The California Energy Commission on Thursday approved what it called nation-leading efficiency standards for new homes and commercial buildings.
Approved by a 4-0 vote, the upgraded standards include improved windows, insulation, lighting, air-conditioning systems and other features to reduce energy consumption in California homes and businesses by a projected 25 percent or more, compared with previous standards approved in 2008.
The amended standards are due to take effect on Jan. 1, 2014, applying to new construction of houses and buildings. The standards also will apply to major building additions and retrofits.
"These standards are the strongest in the nation giving us the most efficient buildings in the nation," said Commissioner Karen Douglas. "The package that the commission approved is the greatest savings increment that the commission has ever achieved in a standards update in over 30 years."
The CEC said energy efficiency standards it has approved have saved Californians more than $66 billion in electricity and natural gas costs since 1978.
The new standards come as California's residential and commercial real estate markets are staggering to regain their footing after being steamrolled by the recession.
The commission stressed that while the new standards will make houses and buildings more expensive to build, that will be overridden by numerous benefits.
The commission said the standards will increase the cost of building a new house by $2,290, on average, but will return more than $6,200 in energy savings over 30 years.
Based on a 30-year mortgage, the CEC said, the new standards will add about $11 per month to the payment for the average home, but save consumers $27 on monthly heating, cooling and lighting bills.
"Improving the energy efficiency of buildings in which we will live and work will save Californians energy for decades," Douglas said. "These standards will help save consumers money on their utility bills, keep them comfortable in their homes, and reduce greenhouse gas emissions through better, more-efficient buildings."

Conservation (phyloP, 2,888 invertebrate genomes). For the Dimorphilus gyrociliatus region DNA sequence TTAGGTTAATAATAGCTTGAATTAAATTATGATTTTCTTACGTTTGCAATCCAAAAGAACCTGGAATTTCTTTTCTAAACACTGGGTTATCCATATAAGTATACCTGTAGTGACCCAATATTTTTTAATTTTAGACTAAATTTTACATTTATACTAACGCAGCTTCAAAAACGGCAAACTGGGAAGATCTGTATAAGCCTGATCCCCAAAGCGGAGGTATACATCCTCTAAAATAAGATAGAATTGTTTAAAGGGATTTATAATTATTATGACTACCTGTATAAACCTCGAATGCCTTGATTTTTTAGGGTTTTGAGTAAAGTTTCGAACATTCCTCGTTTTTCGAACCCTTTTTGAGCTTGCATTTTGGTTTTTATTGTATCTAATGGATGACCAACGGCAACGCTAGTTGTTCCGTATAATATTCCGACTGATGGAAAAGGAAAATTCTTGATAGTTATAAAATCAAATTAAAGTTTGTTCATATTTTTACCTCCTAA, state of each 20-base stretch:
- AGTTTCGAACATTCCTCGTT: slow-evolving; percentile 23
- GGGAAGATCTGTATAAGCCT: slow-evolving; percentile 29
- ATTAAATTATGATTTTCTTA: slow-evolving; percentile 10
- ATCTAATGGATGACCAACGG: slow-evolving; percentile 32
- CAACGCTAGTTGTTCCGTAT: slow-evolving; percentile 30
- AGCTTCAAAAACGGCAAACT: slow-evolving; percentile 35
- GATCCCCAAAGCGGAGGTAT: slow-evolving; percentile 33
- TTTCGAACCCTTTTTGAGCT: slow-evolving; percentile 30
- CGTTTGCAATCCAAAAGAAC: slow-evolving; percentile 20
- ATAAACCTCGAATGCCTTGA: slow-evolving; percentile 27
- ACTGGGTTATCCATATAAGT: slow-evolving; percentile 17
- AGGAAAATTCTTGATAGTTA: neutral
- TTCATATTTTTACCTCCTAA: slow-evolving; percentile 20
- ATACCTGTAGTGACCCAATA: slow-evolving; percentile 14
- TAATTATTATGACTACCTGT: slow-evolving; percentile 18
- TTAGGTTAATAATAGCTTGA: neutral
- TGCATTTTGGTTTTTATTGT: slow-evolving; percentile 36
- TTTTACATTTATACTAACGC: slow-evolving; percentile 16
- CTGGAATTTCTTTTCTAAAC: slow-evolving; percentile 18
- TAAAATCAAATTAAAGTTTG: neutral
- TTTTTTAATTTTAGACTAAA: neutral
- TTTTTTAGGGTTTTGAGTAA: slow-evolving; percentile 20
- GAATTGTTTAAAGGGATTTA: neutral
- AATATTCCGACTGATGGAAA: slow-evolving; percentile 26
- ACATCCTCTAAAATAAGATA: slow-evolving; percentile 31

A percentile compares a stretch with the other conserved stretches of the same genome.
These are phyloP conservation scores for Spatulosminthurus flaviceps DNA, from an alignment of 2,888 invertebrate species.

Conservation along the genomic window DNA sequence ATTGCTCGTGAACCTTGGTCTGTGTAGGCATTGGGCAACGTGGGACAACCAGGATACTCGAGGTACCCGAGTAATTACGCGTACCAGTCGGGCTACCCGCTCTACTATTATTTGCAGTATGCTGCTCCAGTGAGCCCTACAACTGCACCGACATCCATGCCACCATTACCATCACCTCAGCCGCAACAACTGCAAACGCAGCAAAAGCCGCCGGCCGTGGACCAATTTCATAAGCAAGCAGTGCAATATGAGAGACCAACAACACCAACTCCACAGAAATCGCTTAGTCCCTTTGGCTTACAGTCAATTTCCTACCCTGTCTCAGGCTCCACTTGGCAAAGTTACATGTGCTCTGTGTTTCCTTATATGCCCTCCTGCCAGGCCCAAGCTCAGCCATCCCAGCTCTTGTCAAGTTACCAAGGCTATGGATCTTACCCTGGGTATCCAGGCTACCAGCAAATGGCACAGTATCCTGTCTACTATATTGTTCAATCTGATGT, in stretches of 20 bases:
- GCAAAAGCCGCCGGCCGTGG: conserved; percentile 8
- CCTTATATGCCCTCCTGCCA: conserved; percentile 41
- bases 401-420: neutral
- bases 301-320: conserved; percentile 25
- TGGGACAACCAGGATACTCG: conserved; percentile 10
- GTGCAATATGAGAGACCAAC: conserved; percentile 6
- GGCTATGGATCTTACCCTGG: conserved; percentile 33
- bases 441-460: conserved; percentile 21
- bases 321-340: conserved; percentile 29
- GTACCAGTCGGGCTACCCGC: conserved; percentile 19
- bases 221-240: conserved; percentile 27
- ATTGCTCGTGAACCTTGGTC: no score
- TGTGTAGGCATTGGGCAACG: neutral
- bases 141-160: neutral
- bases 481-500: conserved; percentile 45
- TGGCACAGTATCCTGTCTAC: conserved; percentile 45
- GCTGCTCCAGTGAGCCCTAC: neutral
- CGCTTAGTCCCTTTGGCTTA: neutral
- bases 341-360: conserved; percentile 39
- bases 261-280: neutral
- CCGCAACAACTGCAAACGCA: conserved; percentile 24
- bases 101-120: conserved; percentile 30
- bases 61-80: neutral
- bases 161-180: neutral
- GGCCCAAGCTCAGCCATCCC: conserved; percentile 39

The CEC also projected that, within the first year of implementation, the standards will add up to 3,500 new building industry jobs.
Unlike other hot-button energy issues, the standards voted on Thursday had a relatively smooth ride to approval.
CEC commissioners attributed that to many months of meetings with builders, installers, contractors, energy experts, environmental groups, utilities and others. Over time, various parties came to a consensus on what the standards should be, and that was reflected in some of the post-approval comments.
"With the residential construction industry still struggling to emerge from the worst economic downturn in 60 years, the California Building Industry Association supports the standards to balance the state's objectives of achieving greater levels of energy efficiency with the need for housing affordability," said Layne Marceau, Northern California division president for Shea Homes and chairman of the CBIA Governmental Affairs Committee.
Noah Horowitz, senior scientist at the Natural Resources Defense Council, said the new standards are "wildly cost-effective and will ensure every new building constructed in the state is an energy-efficient one."
Steve Malnight, vice president of Customer Energy Solutions for Pacific Gas and Electric Co., said, "PG&E is a strong supporter of codes and standards as a vital tool in helping California achieve its clean energy goals."
The standards did not sail through unopposed, however.
Critics included the Asphalt Roofing Manufacturers Association and the American Air Conditioning, Heating and Refrigeration Institute. Both expressed concern that the standards would raise construction costs.
Even with approval, builders and contractors have extensive work to do to gear up for the Jan. 1, 2014, deadline.
Ken Nittler, a licensed mechanical engineer and an expert on building energy codes, recently told a regional gathering of the American Architectural Manufacturers Association that the CEC standards are "very serious and ambitious goals and will require substantial improvements in efficiency."